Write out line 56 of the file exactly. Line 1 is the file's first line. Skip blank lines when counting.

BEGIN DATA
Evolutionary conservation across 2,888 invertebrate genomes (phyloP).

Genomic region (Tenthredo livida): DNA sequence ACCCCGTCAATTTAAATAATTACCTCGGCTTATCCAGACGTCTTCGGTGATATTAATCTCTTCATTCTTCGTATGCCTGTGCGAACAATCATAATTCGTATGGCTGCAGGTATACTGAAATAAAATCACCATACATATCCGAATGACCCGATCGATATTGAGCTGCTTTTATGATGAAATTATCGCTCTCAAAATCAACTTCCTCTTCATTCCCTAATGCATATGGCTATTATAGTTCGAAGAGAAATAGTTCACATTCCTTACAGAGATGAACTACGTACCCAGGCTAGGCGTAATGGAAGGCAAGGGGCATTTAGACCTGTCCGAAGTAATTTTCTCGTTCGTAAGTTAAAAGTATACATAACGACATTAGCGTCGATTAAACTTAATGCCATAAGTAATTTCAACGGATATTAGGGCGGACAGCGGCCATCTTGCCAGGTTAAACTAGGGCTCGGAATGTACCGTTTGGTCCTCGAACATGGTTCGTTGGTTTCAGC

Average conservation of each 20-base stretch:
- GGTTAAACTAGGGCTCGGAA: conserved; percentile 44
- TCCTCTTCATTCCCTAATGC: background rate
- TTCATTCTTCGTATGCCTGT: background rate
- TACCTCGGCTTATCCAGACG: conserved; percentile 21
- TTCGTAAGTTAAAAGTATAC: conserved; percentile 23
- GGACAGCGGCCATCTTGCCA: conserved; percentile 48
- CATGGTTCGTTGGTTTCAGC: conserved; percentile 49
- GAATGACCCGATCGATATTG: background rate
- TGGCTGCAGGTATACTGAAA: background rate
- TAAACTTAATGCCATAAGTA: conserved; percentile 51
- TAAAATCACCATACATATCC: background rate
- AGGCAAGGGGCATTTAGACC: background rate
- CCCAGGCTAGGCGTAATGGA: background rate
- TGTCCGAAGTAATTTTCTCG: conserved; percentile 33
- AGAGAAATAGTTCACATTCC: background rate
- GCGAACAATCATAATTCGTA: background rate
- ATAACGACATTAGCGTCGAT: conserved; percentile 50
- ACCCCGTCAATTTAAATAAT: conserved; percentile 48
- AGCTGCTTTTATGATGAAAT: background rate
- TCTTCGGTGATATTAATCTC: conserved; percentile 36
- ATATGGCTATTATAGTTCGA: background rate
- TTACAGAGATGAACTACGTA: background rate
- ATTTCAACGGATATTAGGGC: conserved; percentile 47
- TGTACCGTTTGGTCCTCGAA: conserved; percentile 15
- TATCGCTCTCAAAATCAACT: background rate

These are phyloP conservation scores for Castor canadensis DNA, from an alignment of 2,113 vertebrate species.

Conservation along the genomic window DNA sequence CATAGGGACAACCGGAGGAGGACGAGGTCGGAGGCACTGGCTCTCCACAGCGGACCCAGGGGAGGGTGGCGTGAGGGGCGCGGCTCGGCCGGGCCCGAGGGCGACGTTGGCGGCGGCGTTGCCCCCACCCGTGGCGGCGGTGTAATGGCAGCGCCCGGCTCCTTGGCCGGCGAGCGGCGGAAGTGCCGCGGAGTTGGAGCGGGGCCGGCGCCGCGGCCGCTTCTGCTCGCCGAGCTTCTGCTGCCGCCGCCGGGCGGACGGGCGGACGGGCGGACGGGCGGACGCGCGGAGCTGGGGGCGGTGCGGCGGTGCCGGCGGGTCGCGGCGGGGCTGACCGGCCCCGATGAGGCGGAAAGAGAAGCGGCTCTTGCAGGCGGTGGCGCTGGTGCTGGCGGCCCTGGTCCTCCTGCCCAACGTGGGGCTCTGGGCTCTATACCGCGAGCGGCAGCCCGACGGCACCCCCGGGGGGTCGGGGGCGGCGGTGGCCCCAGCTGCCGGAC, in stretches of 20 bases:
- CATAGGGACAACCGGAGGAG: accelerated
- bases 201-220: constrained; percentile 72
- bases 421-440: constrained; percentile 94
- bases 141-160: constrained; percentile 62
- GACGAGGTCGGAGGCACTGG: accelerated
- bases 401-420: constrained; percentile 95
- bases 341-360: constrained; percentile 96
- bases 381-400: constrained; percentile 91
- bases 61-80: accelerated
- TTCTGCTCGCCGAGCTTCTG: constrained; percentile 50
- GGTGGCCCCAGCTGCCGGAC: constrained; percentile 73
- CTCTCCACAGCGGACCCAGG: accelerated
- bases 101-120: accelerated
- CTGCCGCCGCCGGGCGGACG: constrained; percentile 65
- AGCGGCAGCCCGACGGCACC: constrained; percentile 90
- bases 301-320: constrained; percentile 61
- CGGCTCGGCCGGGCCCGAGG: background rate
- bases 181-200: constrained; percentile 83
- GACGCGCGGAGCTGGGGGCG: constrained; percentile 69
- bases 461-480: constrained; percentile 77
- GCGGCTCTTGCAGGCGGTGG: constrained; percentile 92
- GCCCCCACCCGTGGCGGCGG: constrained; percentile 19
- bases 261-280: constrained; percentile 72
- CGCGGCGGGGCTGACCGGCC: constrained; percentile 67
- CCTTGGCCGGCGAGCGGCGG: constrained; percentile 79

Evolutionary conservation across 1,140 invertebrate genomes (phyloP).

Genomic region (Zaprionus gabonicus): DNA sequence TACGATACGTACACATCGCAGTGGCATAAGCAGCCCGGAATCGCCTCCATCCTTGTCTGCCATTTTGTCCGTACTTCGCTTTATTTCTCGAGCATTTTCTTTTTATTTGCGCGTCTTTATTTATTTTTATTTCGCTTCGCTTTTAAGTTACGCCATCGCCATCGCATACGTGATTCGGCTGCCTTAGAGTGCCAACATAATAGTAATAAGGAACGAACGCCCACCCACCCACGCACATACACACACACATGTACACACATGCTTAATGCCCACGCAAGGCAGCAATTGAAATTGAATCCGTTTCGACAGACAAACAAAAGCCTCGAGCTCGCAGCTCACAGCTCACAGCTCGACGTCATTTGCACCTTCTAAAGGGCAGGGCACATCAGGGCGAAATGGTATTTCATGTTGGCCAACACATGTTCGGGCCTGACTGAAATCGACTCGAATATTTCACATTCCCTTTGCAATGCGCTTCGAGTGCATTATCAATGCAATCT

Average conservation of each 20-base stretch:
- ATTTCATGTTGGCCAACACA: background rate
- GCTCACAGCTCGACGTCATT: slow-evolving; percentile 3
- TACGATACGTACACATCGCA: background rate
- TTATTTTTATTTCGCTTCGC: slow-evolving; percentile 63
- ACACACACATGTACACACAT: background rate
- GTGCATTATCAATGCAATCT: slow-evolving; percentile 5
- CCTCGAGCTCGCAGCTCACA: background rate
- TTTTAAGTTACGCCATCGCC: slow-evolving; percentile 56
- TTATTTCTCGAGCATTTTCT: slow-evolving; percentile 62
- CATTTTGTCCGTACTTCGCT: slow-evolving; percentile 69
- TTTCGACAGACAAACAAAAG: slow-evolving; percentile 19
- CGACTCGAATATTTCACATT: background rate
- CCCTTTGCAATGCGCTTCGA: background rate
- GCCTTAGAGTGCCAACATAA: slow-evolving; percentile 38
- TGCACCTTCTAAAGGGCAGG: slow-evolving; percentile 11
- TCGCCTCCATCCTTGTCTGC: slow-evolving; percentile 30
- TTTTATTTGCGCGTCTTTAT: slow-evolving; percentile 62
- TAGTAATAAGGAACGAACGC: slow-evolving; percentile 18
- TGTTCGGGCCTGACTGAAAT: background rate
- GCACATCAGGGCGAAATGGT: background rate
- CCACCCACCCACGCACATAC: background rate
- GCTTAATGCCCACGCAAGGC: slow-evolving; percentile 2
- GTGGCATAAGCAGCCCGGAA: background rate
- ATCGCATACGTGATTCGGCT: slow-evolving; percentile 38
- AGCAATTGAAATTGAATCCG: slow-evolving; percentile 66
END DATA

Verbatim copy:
Evolutionary conservation across 1,140 invertebrate genomes (phyloP).